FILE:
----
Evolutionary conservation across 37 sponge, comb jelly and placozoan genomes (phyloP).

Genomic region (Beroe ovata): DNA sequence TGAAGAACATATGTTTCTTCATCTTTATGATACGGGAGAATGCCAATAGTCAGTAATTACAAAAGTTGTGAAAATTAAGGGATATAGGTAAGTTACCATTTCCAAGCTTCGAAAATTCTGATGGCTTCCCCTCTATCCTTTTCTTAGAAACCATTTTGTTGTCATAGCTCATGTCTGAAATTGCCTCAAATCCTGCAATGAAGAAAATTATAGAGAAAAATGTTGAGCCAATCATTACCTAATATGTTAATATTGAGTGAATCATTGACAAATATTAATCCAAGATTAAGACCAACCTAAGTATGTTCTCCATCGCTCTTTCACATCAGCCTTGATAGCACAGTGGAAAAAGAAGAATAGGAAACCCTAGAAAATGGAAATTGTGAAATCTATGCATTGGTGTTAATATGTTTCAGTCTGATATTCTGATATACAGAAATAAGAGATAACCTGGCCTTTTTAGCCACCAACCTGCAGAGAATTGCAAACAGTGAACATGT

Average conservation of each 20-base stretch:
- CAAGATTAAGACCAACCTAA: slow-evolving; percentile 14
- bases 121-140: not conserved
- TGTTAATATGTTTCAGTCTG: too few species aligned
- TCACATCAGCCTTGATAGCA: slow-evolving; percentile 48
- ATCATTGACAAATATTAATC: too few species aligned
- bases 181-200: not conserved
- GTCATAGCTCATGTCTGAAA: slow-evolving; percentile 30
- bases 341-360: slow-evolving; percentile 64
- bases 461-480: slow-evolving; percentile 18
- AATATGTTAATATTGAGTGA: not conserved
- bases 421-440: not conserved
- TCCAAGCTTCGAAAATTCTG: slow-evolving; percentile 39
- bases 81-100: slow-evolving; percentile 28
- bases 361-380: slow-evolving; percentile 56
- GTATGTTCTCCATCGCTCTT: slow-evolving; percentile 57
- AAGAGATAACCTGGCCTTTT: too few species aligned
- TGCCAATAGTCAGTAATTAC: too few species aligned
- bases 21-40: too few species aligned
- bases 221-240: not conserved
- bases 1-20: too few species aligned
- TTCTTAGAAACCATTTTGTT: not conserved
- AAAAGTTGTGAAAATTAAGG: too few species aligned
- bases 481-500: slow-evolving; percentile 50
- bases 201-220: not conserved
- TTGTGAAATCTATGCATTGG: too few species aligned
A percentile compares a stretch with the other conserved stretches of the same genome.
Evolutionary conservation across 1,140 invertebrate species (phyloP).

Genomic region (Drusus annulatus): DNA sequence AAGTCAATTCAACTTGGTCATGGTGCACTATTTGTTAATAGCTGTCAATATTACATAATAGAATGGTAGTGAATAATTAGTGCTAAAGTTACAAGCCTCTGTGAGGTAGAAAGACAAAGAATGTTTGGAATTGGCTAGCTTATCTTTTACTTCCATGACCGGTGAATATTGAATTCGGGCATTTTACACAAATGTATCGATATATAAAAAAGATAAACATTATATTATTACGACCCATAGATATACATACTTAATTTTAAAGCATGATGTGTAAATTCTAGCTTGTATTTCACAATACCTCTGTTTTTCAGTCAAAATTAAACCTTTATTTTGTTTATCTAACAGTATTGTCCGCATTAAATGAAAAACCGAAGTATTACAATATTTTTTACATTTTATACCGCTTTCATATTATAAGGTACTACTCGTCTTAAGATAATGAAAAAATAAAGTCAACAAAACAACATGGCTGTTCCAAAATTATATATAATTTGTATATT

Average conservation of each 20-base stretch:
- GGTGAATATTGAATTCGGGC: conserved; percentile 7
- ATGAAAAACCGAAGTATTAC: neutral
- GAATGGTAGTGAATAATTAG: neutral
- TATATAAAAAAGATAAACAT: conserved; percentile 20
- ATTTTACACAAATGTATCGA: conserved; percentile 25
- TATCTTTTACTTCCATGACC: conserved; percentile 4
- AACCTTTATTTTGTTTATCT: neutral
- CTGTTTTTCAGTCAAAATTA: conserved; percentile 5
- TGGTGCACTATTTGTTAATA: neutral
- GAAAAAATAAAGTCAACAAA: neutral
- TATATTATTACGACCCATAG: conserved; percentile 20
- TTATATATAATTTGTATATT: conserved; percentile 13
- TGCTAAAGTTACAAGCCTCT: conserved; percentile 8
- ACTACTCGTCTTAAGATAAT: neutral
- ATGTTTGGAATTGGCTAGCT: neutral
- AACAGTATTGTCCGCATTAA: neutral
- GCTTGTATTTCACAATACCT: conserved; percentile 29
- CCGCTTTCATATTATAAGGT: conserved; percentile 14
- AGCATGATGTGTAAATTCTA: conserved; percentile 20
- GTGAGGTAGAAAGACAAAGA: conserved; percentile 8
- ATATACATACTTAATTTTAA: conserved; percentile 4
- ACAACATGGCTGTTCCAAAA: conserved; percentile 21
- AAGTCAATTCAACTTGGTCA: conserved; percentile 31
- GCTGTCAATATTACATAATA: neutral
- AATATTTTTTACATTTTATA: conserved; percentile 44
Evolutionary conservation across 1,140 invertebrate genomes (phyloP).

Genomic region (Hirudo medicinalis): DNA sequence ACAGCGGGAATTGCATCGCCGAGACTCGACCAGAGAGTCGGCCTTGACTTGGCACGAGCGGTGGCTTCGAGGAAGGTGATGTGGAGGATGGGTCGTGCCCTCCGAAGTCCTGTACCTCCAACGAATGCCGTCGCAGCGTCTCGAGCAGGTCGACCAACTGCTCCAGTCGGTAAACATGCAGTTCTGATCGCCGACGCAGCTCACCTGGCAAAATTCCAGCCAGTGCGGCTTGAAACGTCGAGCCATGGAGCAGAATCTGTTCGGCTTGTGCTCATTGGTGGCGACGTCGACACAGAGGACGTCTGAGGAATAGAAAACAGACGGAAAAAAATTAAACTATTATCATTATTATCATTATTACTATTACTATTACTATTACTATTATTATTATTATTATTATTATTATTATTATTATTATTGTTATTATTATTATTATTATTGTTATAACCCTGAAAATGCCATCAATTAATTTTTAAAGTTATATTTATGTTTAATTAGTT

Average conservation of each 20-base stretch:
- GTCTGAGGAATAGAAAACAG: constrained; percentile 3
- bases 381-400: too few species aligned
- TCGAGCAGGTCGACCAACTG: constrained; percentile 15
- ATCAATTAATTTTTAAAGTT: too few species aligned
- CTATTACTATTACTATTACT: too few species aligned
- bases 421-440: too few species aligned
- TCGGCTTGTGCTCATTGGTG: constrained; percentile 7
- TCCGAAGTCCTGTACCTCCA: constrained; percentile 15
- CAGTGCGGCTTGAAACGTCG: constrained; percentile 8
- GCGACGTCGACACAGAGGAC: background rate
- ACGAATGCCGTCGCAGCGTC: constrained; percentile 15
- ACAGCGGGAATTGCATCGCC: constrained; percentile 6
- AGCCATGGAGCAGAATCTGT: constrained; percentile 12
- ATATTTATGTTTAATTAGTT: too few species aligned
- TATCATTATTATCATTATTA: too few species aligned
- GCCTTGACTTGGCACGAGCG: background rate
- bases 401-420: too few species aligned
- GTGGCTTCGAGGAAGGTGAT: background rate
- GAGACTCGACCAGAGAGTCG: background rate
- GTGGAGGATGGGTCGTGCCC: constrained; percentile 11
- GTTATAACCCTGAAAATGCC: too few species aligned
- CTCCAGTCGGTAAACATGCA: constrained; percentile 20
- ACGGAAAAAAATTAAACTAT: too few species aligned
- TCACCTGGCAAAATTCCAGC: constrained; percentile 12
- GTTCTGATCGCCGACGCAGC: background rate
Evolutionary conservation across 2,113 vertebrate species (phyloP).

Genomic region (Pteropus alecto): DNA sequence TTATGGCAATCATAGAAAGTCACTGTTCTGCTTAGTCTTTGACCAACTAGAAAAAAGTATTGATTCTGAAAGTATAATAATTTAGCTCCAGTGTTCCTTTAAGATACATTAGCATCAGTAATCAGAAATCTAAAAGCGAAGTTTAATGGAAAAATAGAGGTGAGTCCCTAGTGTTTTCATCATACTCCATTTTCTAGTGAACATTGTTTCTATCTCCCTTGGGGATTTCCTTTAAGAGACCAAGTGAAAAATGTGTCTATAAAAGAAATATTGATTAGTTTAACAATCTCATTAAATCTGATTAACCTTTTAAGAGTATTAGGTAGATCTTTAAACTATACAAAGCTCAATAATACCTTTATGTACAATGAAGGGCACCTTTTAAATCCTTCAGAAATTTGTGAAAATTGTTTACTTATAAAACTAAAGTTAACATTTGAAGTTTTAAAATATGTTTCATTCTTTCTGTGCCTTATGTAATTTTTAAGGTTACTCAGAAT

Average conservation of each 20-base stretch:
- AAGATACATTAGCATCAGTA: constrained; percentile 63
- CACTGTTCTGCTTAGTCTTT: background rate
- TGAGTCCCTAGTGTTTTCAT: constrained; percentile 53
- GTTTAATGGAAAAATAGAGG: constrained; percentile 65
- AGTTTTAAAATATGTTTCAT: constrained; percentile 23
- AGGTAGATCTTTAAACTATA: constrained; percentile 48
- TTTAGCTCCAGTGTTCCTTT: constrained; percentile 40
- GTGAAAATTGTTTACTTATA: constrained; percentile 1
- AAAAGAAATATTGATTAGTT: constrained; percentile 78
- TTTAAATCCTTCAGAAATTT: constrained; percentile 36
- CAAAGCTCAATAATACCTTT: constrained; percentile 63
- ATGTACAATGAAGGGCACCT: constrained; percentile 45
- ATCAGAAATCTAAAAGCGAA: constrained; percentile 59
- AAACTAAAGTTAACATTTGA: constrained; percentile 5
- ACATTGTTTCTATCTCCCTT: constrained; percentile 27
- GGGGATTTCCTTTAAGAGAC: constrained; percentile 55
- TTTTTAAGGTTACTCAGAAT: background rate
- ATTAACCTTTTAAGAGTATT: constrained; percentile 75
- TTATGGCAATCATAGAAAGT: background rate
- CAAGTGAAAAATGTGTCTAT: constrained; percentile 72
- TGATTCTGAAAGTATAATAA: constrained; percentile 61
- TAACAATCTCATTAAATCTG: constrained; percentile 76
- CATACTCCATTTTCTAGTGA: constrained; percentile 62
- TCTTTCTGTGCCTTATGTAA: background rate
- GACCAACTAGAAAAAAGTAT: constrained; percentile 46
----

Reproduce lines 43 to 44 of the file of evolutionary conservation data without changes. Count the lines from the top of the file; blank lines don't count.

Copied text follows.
- TATATTATTACGACCCATAG: conserved; percentile 20
- TTATATATAATTTGTATATT: conserved; percentile 13